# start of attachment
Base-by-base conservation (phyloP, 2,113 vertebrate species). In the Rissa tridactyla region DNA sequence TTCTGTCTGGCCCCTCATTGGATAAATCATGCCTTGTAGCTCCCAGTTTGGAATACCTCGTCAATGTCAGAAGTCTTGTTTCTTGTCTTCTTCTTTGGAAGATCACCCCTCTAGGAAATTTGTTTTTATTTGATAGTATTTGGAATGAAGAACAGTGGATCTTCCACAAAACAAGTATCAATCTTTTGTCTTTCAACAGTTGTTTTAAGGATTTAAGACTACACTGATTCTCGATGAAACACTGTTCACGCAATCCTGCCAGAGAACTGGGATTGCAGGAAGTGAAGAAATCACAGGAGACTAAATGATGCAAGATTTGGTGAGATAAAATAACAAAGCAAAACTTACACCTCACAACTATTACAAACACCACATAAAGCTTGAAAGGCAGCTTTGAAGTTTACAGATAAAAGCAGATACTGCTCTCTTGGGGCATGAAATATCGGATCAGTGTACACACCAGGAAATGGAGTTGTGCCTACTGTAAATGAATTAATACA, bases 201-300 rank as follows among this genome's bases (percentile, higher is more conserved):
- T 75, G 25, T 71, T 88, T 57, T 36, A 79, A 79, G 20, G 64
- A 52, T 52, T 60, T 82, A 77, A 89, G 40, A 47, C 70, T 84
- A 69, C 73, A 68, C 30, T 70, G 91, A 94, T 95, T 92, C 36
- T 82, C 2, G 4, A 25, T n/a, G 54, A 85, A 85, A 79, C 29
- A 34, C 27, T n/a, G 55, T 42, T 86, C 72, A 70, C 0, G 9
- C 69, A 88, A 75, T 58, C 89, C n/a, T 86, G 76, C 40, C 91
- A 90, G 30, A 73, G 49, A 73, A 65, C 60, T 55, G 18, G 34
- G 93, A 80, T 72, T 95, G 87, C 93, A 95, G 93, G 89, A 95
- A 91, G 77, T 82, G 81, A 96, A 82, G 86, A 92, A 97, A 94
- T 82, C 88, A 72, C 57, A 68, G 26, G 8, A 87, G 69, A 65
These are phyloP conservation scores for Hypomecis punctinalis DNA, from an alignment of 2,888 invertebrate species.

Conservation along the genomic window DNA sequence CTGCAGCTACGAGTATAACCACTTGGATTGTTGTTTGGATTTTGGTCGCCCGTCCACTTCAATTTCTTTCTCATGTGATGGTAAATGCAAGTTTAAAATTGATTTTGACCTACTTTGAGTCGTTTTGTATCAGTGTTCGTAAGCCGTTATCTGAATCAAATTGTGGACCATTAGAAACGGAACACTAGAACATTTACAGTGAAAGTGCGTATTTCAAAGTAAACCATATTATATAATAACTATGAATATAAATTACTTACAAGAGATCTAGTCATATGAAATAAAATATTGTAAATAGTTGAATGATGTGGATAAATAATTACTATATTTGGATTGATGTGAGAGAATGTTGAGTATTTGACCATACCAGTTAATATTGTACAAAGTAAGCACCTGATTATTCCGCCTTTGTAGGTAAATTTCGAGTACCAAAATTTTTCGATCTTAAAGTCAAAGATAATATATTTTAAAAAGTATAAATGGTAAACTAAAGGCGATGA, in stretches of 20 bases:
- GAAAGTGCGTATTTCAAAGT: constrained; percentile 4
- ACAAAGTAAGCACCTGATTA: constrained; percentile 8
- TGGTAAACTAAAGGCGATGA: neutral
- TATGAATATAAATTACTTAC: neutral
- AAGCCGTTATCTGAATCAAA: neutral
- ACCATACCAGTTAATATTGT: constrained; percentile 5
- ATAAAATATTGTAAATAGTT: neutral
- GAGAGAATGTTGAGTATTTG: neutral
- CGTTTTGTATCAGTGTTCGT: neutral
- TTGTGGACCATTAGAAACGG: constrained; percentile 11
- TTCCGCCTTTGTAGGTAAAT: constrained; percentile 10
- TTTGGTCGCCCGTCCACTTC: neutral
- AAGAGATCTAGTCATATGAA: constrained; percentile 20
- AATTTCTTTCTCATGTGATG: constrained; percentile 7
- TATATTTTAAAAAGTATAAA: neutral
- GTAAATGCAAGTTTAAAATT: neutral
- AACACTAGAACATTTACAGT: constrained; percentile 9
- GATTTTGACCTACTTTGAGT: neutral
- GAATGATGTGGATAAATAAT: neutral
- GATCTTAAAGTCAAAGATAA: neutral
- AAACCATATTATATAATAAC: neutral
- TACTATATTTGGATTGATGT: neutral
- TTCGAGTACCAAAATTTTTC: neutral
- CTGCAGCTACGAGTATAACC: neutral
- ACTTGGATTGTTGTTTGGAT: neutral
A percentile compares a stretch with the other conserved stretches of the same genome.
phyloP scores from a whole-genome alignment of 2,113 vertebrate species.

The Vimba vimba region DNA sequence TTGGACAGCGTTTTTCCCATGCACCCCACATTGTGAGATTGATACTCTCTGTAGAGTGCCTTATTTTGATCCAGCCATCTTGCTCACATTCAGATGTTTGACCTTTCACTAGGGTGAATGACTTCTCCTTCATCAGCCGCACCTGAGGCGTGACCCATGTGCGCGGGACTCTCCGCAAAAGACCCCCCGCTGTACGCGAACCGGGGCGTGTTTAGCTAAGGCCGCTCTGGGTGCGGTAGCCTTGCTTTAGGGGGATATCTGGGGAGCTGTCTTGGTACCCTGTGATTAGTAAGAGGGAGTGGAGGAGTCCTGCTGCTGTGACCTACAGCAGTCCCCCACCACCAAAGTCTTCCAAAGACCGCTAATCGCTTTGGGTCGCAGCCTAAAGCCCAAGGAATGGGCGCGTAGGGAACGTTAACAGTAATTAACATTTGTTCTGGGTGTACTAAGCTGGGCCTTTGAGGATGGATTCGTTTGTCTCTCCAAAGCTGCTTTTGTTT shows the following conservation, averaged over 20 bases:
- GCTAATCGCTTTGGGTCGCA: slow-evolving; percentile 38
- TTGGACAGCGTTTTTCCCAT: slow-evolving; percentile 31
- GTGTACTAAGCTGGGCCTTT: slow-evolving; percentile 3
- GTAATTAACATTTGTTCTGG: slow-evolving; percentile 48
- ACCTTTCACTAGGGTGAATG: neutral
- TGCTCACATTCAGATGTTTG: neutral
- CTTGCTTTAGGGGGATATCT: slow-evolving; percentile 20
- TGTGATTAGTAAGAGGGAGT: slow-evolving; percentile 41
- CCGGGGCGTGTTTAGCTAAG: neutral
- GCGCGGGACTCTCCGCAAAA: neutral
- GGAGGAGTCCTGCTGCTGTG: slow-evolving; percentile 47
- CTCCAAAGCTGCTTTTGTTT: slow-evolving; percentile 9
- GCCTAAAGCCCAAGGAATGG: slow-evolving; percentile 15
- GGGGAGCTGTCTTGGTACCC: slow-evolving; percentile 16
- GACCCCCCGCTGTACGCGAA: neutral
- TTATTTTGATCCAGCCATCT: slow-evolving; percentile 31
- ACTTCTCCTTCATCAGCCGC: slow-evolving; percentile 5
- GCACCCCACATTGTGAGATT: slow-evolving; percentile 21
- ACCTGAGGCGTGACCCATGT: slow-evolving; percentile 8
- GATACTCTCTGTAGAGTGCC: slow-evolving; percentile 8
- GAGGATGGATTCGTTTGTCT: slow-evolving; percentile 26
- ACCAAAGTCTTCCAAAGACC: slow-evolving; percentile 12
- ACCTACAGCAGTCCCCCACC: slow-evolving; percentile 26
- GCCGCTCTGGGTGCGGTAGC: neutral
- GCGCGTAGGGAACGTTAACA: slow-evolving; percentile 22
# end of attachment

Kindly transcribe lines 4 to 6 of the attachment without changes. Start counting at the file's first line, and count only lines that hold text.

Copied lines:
- A 69, C 73, A 68, C 30, T 70, G 91, A 94, T 95, T 92, C 36
- T 82, C 2, G 4, A 25, T n/a, G 54, A 85, A 85, A 79, C 29
- A 34, C 27, T n/a, G 55, T 42, T 86, C 72, A 70, C 0, G 9